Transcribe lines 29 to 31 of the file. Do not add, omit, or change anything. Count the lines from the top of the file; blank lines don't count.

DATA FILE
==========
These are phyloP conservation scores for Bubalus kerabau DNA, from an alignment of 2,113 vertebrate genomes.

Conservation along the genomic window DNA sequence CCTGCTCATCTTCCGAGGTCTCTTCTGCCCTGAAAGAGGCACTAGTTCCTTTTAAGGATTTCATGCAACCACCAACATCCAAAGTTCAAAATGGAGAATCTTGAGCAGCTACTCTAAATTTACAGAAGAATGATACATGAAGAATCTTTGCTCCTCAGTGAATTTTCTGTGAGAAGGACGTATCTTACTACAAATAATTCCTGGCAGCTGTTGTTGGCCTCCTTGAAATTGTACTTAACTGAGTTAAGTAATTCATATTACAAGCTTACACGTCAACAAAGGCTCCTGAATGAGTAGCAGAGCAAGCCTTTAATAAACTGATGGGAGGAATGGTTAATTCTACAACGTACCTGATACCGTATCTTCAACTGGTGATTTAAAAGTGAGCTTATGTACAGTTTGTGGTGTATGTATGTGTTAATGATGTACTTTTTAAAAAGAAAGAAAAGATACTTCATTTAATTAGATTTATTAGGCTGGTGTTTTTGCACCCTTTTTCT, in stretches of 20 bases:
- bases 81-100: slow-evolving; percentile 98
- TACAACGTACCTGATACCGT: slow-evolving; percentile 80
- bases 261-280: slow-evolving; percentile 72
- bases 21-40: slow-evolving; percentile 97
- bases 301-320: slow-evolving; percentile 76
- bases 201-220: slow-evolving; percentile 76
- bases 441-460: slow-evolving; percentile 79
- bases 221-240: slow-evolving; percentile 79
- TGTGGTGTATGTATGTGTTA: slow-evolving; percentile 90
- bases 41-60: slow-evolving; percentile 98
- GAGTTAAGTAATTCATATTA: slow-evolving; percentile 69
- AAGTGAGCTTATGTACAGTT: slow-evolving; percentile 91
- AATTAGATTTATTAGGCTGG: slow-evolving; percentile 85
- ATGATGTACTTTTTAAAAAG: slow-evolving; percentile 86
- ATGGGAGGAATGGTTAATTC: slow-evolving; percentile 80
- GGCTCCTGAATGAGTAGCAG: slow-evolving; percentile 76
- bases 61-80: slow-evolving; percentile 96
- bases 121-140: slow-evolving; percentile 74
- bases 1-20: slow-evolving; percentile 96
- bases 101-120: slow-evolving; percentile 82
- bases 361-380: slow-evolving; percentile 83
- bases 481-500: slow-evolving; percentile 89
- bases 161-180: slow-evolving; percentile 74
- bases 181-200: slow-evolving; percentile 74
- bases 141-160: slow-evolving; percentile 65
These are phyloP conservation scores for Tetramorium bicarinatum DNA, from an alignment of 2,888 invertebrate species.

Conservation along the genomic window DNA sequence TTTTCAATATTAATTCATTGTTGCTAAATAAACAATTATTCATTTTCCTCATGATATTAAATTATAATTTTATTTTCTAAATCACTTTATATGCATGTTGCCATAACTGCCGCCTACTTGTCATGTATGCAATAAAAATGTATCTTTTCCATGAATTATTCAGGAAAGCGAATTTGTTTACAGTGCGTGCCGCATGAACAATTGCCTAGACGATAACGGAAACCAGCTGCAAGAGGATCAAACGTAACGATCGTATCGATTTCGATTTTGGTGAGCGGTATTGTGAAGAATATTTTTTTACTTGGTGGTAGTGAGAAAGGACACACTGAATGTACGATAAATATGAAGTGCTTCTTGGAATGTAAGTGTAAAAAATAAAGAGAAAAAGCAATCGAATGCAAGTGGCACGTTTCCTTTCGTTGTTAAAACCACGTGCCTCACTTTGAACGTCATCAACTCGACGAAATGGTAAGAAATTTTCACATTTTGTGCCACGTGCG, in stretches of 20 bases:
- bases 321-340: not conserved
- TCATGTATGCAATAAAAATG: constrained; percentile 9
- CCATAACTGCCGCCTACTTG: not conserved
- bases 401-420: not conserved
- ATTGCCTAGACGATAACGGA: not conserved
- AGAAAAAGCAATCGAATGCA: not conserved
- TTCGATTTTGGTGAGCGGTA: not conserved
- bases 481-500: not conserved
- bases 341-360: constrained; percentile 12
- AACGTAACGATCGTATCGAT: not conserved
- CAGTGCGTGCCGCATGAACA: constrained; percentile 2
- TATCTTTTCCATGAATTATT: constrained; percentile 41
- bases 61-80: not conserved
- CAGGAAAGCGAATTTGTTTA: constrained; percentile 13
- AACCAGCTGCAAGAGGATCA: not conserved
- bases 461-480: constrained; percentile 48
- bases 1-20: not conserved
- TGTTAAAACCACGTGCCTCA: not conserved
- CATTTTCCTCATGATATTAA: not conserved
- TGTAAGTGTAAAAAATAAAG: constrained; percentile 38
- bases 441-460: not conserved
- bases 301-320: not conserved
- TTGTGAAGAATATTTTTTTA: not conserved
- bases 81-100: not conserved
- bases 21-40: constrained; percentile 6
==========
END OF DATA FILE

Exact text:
Conservation along the genomic window DNA sequence TTTTCAATATTAATTCATTGTTGCTAAATAAACAATTATTCATTTTCCTCATGATATTAAATTATAATTTTATTTTCTAAATCACTTTATATGCATGTTGCCATAACTGCCGCCTACTTGTCATGTATGCAATAAAAATGTATCTTTTCCATGAATTATTCAGGAAAGCGAATTTGTTTACAGTGCGTGCCGCATGAACAATTGCCTAGACGATAACGGAAACCAGCTGCAAGAGGATCAAACGTAACGATCGTATCGATTTCGATTTTGGTGAGCGGTATTGTGAAGAATATTTTTTTACTTGGTGGTAGTGAGAAAGGACACACTGAATGTACGATAAATATGAAGTGCTTCTTGGAATGTAAGTGTAAAAAATAAAGAGAAAAAGCAATCGAATGCAAGTGGCACGTTTCCTTTCGTTGTTAAAACCACGTGCCTCACTTTGAACGTCATCAACTCGACGAAATGGTAAGAAATTTTCACATTTTGTGCCACGTGCG, in stretches of 20 bases:
- bases 321-340: not conserved
- TCATGTATGCAATAAAAATG: constrained; percentile 9